25. 25. 25 Menninger: Geospatial Analysis of U.S. Census Data It is instructive to compare different applications of the method outlined above. Yuan et al. (1997), in a study of the Little Rock, Ark., metropolitan area, combined census tract level data with a LULC map. Using linear regression to estimate population density coefficients for each LULC class, they found that the coefficients for all non-urban classes could not be distinguished from zero. The resulting population distribution model was essentially the census choropleth overlaid with a binary mask, in which all nonurban classes were treated as unpopulated. Mennis (2003), in a study of Census block group data for the Philadelphia region, estimated LULC class coefficients not by regressing over all census districts but by “empirical sampling”. He picked out those block groups that were entirely contained within a single LULC class and calculated their average density. In this model, the density coefficients for nonurban land were very small but not zero and the coefficients were found to vary considerably within the study region. Sanford (2011), finally, used techniques similar to Yuan and colleagues to perform an urban area change analysis for the St. Louis metropolitan area. Remarkably, it is the only study I have been able to identify that used dasymetric mapping in a longitudinal setting, and the only that used high resolution census block geographies. The author combined population with imperviousness data to delineate the urban area, reasoning that “remote sensing methods for urban detection neglect well-vegetated areas with urban population density, while the use of population data alone neglects many commercial and industrial areas, blighted or abandoned urban areas, and other developed areas where no one resides.” He used a classification scheme that consists of the four classes urban, vegetation, soil and water and located 27% of the
  26. 26. 26 Menninger: Geospatial Analysis of U.S. Census Data population in vegetated areas. The difference to the other cases is striking: Yuan and colleagues found nobody and Mennis only a fraction (about 2%) of the population in nonurban classes. Even though St. Louis might be particularly affected by urban blight and suburbanization, this contrast calls for an explanation. I conjecture that in these studies, the role of MAUP has not been adequately accounted for. Openshaw, in his 1984 cry of alarm, cited example after example of spurious correlations attributable to spatial autocorrelation, scale and aggregation effects. Clearly, the role of aggregation effects in correlating population and land use calls for in investigation. None of the studies reviewed here have made any attempt to account for MAUP. The method employed by Mennis made sure that only small homogeneous census areas were used for coefficient estimation, thus neglecting mixed land use. Yuan et al., on the other hand, used census tracts, which are hardly ever homogeneous. In a setting in which population is highly correlated with urban LULC classes and most spatial units contain a mixture of urban and nonurban land use, it is not surprising that the regression would fail to find a significant coefficient for the nonurban classes. Could it be that an attempt at solving the modifiable areal unit problem ended up making it worse?
  27. 27. 27 Menninger: Geospatial Analysis of U.S. Census Data 5. Conclusion U.S. Census data have been collected since 1790 at a variety of spatial scales. This review has identified significant potential as well as challenges inherent in the use of these data for studying urbanization at various spatial and temporal scales. Researchers must carefully consider the possibility of ecological fallacies, the modifiable areal unit problem (MAUP) and zonal incompatibility. Areal interpolation is a well-established approach toward overcoming incompatible zone problems and may help avoid MAUP. Dasymetric mapping techniques make use of ancillary data to improve the accuracy of population density maps and might be useful to better constrain the urban area concept. An important consideration is that employing dasymetric techniques for longitudinal studies requires that both ancillary data and census data be consistently available for two or more points in time. Decennial censuses since 1990 have provided high resolution, fully georeferenced data in the form of census block counts, opening the possibility for studying urbanization processes nationwide longitudinally and at high spatial resolution. This research has yet to be undertaken.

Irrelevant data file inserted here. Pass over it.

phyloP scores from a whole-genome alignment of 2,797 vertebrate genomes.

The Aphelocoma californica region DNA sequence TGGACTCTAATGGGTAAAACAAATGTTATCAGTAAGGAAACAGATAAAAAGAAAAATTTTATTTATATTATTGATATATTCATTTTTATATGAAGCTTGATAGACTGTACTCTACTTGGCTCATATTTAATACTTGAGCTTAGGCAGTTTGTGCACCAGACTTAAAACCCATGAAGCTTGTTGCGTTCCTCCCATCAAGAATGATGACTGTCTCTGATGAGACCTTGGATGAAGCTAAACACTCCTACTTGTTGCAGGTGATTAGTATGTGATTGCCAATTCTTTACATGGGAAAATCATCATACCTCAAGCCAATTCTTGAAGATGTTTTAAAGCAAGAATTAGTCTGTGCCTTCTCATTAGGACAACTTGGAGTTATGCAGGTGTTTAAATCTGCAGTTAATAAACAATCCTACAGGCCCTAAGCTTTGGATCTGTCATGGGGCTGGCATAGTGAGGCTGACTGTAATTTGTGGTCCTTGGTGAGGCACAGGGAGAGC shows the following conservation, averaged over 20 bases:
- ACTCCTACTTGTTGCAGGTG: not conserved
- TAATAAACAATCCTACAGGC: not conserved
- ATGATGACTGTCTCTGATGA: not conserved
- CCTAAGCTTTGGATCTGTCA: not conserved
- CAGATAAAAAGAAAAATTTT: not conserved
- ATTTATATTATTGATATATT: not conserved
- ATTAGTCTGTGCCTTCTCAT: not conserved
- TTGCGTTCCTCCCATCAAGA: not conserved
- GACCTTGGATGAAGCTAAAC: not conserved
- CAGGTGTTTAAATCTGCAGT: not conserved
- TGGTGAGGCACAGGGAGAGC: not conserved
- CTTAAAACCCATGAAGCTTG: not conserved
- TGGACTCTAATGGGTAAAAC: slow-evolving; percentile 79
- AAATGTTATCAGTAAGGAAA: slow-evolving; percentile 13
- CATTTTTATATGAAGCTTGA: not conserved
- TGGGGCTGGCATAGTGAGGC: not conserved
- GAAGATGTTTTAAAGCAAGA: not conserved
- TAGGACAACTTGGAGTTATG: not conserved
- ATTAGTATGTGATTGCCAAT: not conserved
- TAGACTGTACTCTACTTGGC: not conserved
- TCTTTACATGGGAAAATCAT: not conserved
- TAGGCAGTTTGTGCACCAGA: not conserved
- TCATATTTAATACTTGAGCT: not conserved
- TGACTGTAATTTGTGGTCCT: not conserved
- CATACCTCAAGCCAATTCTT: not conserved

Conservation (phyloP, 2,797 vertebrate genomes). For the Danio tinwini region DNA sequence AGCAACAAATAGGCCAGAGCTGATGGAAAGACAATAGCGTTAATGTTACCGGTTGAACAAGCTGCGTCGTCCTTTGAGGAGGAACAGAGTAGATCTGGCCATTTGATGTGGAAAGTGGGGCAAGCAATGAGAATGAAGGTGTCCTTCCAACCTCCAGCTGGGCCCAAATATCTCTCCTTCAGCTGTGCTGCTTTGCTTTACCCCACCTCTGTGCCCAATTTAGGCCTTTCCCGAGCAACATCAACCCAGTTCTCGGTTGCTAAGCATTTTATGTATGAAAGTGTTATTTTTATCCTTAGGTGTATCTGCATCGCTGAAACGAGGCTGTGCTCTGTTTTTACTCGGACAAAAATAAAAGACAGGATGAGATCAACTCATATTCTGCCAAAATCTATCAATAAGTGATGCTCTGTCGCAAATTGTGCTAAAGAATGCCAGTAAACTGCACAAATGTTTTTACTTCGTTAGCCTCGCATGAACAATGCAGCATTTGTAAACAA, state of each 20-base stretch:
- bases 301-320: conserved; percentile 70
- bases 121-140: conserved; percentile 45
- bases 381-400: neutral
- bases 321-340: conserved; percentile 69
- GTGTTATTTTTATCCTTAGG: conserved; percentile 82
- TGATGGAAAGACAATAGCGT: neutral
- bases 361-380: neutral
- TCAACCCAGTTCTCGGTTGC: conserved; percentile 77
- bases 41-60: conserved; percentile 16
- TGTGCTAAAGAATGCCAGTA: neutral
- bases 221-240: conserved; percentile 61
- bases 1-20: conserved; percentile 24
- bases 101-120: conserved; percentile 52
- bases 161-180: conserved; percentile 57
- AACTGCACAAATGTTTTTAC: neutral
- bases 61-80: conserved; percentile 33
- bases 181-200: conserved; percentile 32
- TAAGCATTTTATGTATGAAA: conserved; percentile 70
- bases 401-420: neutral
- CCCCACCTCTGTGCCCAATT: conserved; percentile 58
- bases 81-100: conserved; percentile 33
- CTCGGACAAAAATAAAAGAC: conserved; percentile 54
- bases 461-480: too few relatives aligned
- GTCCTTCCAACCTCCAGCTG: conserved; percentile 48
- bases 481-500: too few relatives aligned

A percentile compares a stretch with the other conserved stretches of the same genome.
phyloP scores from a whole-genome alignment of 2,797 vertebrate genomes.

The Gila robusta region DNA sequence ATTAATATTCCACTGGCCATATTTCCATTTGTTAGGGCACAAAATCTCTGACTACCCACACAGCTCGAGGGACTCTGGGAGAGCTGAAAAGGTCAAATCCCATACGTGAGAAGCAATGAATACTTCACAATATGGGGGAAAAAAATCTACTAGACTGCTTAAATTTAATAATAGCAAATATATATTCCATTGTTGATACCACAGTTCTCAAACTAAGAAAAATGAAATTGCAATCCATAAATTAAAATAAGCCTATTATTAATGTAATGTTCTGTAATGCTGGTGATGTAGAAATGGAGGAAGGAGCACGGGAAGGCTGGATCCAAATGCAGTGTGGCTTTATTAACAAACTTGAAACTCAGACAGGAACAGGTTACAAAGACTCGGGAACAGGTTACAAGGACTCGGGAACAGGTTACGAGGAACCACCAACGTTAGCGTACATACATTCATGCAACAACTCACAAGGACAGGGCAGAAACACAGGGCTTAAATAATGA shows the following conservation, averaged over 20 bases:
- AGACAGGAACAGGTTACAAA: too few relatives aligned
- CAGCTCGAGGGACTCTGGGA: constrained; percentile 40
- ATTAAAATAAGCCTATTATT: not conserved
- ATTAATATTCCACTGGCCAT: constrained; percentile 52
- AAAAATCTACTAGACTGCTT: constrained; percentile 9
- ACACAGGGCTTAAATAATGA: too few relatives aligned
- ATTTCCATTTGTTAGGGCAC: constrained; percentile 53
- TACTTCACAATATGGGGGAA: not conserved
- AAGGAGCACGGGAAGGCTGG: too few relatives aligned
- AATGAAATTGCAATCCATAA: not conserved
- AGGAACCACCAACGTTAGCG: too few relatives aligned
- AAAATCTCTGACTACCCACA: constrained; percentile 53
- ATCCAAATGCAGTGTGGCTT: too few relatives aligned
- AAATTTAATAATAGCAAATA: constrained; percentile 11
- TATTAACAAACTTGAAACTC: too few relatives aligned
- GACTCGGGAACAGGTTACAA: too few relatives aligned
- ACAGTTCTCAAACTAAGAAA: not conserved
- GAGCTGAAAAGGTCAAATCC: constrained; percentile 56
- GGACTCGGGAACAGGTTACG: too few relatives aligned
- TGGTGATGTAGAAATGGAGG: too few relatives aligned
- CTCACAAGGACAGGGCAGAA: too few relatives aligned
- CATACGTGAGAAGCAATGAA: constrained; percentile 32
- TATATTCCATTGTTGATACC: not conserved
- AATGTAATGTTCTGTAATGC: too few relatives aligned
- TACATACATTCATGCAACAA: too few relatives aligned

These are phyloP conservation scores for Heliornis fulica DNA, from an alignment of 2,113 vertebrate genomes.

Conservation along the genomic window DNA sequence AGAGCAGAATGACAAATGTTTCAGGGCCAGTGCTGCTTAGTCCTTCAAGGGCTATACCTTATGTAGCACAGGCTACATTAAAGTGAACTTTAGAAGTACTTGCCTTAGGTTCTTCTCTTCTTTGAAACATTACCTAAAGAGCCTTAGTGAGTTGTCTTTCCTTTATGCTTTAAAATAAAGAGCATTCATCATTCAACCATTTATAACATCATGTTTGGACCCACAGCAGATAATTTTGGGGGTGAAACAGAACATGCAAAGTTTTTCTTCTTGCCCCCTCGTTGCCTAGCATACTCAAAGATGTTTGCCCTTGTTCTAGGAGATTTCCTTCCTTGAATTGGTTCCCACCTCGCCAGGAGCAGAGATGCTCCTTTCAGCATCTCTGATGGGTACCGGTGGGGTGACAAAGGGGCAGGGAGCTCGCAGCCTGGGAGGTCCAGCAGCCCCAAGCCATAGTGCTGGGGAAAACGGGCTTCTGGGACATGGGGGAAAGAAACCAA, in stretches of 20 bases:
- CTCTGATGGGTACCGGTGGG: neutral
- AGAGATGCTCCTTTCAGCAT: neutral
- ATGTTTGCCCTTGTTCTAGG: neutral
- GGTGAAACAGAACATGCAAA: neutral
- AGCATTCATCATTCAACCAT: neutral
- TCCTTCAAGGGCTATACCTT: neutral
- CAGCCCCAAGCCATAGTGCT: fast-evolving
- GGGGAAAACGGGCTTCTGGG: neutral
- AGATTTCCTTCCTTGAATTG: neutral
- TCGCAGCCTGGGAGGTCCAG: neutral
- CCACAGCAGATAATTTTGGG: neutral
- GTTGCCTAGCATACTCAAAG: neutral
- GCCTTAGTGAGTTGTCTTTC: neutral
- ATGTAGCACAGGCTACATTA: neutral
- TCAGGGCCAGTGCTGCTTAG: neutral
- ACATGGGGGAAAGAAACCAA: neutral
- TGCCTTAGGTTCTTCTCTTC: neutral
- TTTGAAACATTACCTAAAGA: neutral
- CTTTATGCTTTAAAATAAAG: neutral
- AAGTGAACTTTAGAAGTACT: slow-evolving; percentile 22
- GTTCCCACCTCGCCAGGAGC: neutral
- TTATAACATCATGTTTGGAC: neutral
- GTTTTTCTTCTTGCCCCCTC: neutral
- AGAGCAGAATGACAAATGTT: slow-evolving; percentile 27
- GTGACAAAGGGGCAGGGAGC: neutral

28. 28. 28 Menninger: Geospatial Analysis of U.S. Census Data Appendix: Population Density Algebra We consider a territory A composed of subareas Ai (i=1…N) with population Pi and density Di=Pi/Ai. Then the crude population density D is 𝐷 = 𝑃 𝐴 = ∑ 𝑃𝑖 ∑ 𝐴𝑖 = ∑ 𝑃𝑖 𝐴𝑖 × 𝐴𝑖 𝐴 = ∑ 𝐷𝑖 × 𝐴𝑖 𝐴 This reveals D to be the area weighted mean of the subarea densities. Similarly, population weighted density 𝐷 𝑤 is defined as the mean density weighted by population: 𝐷 𝑤 = ∑ 𝐷𝑖 × 𝑃𝑖 𝑃 = ∑ 𝑃𝑖 × 𝑃𝑖 𝐴𝑖 ∑ 𝑃𝑖 The population weighted geometric mean density DGM can be determined by the identity log 𝐷 𝐺𝑀 = ∑ 𝑃𝑖 𝑃 × log 𝐷𝑖 Here all unpopulated subunits have to be excluded (Di>0). This metric is formally related to the Shannon entropy as defined in information science. It is always D <= DGM <= Dw. It also follows from the definitions that subdividing the areal units will increase Dw and DGM until the units are homogeneous. Further, expanding the base area by including surrounding unpopulated land would decrease D but leave Dw unchanged. Stairs (1977) suggests the index I=1-D/Dw as an index of population concentration. The index ranges from 0 in a uniformly populated area to 1 “in a country all of whose people stand on one spot”. Similarly, the index of dissimilarity (Schwarz 2010; Burt et al. 2009:128), ID, ranges from 0 (evenness) to 1: 𝐼𝐷 = 0.5 ∑ | 𝑃𝑖 𝑃 − 𝐴𝑖 𝐴 | ID is closely related to the Gini index: both are based on locational coefficients and the Lorenz curve (Burt et al. 2009: 124-129). Burt et al. (2009) and Tsai (2005) erroneously suggest that Gini and ID are the same. These density-related metrics only require population and areal data in tabular form.